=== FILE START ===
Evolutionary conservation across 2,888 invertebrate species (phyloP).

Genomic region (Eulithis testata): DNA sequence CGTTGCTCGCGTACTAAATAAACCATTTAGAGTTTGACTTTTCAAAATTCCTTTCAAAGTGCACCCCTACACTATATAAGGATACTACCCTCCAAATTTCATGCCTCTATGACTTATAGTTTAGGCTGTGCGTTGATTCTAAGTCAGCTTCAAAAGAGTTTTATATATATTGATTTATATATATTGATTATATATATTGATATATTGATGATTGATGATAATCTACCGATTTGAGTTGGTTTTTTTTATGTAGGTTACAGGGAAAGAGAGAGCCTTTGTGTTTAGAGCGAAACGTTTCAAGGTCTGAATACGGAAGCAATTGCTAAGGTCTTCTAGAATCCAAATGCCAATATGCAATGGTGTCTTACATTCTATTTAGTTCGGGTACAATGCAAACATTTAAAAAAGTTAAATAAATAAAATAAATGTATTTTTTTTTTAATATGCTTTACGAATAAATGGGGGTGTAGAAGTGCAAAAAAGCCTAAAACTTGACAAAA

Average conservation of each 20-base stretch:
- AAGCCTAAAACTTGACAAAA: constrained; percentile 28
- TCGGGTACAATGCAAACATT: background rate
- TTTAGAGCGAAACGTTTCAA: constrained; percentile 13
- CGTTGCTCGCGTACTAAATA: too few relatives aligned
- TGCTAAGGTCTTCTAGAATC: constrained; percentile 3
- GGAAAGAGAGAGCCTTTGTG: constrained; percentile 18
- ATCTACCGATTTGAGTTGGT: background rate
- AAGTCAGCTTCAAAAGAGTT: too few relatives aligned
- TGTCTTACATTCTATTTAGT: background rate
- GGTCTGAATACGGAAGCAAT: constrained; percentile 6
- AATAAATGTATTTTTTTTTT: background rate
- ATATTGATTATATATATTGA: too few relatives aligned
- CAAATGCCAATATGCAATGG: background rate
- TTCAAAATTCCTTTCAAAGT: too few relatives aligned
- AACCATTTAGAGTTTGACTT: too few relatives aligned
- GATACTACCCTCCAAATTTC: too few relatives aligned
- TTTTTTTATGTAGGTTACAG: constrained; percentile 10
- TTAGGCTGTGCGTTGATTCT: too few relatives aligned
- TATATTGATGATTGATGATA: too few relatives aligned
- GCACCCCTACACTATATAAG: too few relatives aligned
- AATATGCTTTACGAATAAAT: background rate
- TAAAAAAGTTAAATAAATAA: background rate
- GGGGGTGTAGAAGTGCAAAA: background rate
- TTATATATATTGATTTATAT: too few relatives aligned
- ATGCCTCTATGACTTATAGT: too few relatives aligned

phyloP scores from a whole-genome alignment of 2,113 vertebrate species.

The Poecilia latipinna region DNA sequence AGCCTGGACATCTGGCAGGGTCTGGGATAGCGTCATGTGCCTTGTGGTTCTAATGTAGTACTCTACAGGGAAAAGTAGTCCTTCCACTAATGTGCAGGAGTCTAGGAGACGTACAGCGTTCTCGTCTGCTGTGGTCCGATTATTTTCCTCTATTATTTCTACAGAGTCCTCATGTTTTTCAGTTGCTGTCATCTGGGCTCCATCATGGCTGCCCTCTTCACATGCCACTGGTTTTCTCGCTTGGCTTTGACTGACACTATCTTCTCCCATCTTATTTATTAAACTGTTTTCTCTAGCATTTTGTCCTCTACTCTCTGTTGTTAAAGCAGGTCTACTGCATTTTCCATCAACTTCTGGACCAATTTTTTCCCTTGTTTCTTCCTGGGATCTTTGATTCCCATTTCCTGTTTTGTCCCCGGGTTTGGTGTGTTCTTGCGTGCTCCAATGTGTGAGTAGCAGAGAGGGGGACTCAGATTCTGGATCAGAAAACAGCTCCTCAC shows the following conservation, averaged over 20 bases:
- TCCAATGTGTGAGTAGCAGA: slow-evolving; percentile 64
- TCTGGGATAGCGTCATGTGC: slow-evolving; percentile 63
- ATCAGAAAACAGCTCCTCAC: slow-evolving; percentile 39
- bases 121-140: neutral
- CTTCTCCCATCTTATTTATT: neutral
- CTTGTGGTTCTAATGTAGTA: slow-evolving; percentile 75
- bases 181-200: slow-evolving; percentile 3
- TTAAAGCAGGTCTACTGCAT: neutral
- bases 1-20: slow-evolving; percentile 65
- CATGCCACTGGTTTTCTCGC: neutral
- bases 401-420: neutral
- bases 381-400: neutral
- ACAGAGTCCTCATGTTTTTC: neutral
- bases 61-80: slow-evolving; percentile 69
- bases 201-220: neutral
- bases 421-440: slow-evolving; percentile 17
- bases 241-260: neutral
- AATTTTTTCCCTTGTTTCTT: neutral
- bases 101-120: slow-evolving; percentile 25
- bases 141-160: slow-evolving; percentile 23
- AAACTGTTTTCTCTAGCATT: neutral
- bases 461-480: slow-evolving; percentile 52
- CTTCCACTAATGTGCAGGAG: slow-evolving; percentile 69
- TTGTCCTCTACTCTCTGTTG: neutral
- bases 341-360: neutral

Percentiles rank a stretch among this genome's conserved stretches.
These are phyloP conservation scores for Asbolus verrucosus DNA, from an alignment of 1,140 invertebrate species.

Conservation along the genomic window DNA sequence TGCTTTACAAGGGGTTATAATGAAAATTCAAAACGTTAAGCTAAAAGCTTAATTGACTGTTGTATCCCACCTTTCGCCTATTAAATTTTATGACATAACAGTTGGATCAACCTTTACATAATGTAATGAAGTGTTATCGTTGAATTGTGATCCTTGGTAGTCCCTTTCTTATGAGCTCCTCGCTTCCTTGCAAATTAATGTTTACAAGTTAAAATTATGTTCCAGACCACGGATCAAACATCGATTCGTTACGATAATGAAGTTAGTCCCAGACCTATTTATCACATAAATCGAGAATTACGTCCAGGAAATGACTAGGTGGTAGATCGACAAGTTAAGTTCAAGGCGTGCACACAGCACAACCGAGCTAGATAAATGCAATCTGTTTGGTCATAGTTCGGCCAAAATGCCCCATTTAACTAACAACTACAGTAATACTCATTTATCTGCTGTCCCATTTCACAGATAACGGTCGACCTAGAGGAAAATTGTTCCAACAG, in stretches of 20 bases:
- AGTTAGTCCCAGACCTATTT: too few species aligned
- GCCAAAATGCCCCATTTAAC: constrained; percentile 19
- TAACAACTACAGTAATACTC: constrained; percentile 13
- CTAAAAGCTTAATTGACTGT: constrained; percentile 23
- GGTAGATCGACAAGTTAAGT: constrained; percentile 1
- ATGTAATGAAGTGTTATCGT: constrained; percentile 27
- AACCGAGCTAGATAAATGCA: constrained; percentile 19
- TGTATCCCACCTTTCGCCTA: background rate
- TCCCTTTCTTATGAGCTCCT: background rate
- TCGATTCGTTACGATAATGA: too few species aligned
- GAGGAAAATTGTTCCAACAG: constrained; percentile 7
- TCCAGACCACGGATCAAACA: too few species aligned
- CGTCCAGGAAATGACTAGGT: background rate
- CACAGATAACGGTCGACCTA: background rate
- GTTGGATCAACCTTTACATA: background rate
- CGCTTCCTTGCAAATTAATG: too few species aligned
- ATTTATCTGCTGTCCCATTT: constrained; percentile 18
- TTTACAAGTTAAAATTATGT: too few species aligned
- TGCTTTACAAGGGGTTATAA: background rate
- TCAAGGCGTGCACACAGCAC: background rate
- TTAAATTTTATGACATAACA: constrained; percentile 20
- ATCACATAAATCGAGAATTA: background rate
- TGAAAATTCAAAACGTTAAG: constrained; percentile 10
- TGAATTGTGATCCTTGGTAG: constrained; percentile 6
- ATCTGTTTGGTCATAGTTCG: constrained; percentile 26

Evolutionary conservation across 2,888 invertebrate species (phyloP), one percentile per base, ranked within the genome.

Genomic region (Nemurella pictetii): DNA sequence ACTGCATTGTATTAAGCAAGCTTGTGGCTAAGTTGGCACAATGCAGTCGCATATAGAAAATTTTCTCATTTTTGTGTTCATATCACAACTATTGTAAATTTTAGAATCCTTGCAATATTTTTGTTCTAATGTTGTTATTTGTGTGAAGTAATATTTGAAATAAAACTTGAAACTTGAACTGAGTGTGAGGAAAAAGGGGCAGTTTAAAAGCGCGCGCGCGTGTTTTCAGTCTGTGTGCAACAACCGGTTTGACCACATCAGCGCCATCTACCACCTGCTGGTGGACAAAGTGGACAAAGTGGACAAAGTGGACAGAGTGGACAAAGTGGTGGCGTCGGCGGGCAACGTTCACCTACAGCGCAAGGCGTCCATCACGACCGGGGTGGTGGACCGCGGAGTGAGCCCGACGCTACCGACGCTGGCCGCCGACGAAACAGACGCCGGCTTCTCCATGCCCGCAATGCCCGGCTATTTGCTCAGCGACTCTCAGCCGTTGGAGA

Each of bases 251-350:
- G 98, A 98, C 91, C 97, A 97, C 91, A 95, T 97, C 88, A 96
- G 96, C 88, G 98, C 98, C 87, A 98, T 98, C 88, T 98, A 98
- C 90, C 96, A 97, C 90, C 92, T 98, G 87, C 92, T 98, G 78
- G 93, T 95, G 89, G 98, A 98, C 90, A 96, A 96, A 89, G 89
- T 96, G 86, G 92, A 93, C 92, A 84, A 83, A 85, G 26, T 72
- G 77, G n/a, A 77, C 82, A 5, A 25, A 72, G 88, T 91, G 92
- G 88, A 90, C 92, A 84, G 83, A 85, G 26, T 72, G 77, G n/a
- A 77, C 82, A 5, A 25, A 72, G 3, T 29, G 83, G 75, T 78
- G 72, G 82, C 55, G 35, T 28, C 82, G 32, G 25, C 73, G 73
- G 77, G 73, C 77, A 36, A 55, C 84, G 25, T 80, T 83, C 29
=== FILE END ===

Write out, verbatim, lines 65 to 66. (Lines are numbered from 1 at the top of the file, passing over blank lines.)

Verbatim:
- AACCGAGCTAGATAAATGCA: constrained; percentile 19
- TGTATCCCACCTTTCGCCTA: background rate